Cats are an enormous environmental problem in Australia, with the introduced species estimated to kill more than three billion animals per year.

Monitoring cat populations is key to reducing their impact, however most monitoring methods such as spotlight surveys and track counts are ineffective in forested areas.

Alexandra Paton, a PhD student in the School of Natural Sciences, is trying to figure out how to best monitor feral cats in the forests found across Tasmania.

A camera trap captures a feral cat carrying a rat (Image: A. Paton)

I use devices called camera-traps to collect information about cats. These are cameras that take an image when they sense the movement and heat from an animal in their field of view.

Alexandra Paton

“They are good at detecting cats, but questions remain about where to best place them to increase cat detections, whether or not we should try luring cats to cameras with treats and interesting smells, and whether or not the cats might be afraid of these foreign objects in their habitat, particularly if we use a white-flash at night.”

Throughout her PhD, Alex hopes to find answers to these methodological questions which can inform future research and monitoring programs.

“Once I do, I will be able to use an existing camera-trap network from across Tasmania to estimate feral cat abundance in different parts of the state, giving us our first real idea of how many cats are in Tasmania, and where they are,” she said.

“This will allow for better targeted feral cat control and prioritisation.”

A family of feral cats is snapped as they walk past a camera trap (Image: A. Paton)

Ultimately, Alex’s work aims to help manage the impacts of feral cats on biodiversity, however, domestic cats also play a massive part in the problem.

Despite popular belief, for a given area of the suburbs, domestic cats have around 25 times greater impact on wildlife than feral cats do within the same given area of wilderness.

Alexandra Paton

Being a responsible cat owner is a practical step we can take to help reduce the impact our feline friends have on native wildlife. 

Alex's top tips for responsible cat ownership

Keep your cat inside where possible
Some people worry that keeping cats inside is cruel, however this is not the case. Indoor cats require human love and stimulation, just like dogs or birds. There are plenty of great toys, feeding puzzles, and gadgets you can get to help keep your cat entertained. Conversely, letting your cat outside exposes it to vehicles, dogs, other cats, and more.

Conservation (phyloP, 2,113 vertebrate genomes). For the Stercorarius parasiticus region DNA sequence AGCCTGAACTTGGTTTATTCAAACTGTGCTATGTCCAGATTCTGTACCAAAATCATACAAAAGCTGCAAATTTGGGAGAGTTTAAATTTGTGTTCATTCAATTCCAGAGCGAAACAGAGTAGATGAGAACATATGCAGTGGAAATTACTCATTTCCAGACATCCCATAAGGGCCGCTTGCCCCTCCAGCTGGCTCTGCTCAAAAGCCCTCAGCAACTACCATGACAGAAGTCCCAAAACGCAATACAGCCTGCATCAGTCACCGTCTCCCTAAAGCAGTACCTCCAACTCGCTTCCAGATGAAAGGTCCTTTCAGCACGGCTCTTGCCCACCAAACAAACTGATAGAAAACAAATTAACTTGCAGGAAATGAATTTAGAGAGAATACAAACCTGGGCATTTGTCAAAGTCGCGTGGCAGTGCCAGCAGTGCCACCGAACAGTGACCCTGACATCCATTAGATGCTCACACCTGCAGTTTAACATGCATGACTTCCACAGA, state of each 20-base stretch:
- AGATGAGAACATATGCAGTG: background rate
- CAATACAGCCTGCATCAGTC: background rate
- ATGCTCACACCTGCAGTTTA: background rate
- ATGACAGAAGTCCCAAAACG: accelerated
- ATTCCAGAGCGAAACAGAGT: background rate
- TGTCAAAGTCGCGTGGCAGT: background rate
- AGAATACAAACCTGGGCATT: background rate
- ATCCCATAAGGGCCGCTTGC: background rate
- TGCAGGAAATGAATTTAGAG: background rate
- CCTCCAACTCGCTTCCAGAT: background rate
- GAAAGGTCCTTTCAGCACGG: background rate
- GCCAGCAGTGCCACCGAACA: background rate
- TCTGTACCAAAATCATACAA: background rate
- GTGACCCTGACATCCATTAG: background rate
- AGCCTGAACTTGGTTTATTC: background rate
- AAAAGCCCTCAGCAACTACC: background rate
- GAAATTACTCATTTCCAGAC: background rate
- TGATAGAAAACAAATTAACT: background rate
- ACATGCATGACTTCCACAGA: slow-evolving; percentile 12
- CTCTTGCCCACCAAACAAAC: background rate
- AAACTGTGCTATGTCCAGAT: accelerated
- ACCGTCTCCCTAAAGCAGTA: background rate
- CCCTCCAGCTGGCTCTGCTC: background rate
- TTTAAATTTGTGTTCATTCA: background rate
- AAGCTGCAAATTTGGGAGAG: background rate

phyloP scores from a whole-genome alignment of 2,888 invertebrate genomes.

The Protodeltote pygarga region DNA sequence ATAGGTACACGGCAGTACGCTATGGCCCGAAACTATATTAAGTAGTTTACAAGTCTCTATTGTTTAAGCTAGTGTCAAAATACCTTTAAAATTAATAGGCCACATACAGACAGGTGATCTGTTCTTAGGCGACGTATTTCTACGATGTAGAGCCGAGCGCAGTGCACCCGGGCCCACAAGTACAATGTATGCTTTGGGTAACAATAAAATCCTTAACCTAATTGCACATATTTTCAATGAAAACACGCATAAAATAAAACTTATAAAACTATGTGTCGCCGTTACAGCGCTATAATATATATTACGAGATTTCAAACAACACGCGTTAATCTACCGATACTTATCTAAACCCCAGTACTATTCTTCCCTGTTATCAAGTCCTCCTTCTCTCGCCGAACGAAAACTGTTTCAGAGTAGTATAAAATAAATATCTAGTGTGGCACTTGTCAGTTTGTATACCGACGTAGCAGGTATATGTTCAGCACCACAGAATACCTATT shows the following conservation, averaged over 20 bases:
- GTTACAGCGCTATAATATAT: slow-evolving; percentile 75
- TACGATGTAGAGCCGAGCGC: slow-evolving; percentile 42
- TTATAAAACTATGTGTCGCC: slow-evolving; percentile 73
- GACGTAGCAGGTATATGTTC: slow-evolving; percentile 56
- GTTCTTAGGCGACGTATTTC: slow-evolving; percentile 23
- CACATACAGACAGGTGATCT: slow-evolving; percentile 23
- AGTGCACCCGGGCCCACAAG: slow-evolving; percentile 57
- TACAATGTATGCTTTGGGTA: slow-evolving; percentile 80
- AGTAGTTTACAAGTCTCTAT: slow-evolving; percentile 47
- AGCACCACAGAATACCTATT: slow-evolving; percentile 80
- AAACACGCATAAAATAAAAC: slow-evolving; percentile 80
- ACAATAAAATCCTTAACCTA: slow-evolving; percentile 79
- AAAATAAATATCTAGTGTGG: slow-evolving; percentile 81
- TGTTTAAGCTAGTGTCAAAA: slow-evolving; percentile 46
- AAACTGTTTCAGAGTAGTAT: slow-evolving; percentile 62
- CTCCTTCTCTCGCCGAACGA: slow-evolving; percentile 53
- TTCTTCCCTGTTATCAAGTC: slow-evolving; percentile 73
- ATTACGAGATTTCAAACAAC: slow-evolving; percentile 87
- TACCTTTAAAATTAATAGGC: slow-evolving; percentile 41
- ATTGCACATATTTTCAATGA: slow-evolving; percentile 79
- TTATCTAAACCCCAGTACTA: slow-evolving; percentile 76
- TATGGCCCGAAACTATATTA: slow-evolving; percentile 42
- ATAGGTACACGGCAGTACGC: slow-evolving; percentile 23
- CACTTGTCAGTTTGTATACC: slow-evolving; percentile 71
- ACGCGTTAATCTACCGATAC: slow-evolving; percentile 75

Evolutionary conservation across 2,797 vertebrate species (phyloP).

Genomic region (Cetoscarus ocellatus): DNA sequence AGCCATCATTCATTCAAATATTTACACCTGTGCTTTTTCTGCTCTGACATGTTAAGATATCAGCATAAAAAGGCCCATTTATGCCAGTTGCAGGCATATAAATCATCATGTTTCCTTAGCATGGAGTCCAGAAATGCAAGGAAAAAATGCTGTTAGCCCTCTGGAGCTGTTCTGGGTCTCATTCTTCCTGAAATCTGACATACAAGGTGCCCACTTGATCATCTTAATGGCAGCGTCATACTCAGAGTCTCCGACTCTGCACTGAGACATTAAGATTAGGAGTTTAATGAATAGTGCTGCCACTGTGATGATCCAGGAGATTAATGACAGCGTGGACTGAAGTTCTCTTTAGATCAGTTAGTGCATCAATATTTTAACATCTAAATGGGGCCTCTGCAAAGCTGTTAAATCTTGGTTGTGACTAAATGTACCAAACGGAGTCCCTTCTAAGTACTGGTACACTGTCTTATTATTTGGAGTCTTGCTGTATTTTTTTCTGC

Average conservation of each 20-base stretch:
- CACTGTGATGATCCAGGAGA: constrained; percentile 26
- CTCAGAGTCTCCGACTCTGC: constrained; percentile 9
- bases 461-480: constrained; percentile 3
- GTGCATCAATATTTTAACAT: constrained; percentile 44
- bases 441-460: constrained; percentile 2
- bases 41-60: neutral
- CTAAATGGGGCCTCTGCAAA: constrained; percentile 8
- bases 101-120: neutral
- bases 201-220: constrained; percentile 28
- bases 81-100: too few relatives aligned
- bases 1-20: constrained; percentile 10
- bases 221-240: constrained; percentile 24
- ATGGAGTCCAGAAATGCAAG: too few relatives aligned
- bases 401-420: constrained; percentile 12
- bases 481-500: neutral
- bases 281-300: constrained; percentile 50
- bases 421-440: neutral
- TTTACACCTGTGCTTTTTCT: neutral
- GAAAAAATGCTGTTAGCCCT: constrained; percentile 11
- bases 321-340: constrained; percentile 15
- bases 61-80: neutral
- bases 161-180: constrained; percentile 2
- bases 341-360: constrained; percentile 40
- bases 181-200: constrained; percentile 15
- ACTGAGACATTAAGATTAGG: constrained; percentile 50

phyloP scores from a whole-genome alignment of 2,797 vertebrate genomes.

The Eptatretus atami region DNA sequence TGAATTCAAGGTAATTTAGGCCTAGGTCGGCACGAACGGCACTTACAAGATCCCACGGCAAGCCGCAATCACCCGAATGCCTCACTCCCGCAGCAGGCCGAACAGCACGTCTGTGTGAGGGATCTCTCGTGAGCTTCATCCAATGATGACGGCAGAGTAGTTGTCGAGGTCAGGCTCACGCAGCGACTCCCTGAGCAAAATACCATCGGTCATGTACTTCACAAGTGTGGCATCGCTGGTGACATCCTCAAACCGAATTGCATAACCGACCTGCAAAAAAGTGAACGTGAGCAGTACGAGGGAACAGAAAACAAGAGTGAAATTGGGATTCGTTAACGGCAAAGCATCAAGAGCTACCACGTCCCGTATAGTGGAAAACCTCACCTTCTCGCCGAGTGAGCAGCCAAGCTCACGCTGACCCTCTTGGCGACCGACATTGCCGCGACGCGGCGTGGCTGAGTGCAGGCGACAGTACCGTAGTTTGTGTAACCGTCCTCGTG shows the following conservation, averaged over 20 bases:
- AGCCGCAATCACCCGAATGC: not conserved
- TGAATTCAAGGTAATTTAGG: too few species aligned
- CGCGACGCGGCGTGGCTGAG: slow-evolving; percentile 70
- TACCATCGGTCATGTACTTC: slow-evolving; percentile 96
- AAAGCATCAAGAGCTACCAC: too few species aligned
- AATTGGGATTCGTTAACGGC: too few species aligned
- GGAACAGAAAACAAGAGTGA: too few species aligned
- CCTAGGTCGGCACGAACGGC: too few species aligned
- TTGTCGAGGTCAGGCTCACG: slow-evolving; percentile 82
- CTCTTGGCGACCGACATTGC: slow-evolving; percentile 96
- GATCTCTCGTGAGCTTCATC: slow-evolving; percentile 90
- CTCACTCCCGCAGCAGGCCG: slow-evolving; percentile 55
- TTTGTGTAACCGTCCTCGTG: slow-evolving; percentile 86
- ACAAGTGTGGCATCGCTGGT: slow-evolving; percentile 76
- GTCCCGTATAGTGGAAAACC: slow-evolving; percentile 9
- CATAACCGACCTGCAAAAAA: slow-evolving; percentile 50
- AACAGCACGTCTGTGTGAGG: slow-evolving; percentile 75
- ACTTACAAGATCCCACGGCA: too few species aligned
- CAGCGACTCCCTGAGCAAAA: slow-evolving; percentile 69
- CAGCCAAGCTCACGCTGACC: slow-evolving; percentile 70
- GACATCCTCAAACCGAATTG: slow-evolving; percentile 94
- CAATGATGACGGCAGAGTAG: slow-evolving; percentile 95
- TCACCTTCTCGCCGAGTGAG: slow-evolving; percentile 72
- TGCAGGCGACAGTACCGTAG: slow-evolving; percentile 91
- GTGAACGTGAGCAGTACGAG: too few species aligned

As such, the life expectancy of indoor cats is normally 7-10 years, while indoor cats can live to be 22. It is much kinder to keep your cat indoors than to let them roam. If you are feeling ambitious, you can even try leash training your cat so that you can take it on walks. 

Domestic cats can be trained to walk on a leash (Image: P.W. Allen)

My cat never brings home dead animals, should I still worry?
Yes, as many cats do not bring home their kills. Scientific studies using video collars on domestic cats have shown that most cats do not bring home most of their kills. Additionally, just the presence of a cat in an area can cause birds to abandon their nests, increasing chick mortality. Cats also spread toxoplasmosis on their faeces, so while it is great to not have to clean a litter tray, you could be infecting wallabies and possums with a deadly parasite as a result.

Why should I worry about domestic cats? Aren’t ferals the real problem?
A single domestic cat will probably only kill one-third of the wildlife in a year that a feral cat will. However, outdoor domestic cats have no limiting resources; each has its own shelter, source of food, and water, and they live in very high densities in suburban areas. Multiple people on a given street may own cats, and all of these cats could be hunting animals. 

PhD candidate Alexandra Paton checks camera traps in the field (Image: supplied)

I don’t own a cat, what can I do to help?
If you feel inclined you can donate to or volunteer at local cat shelters. These organisations work to educate the public, remove stray cats from the streets, rehome strays or lost cats, desex any found cats, and humanely euthanised trapped feral cats.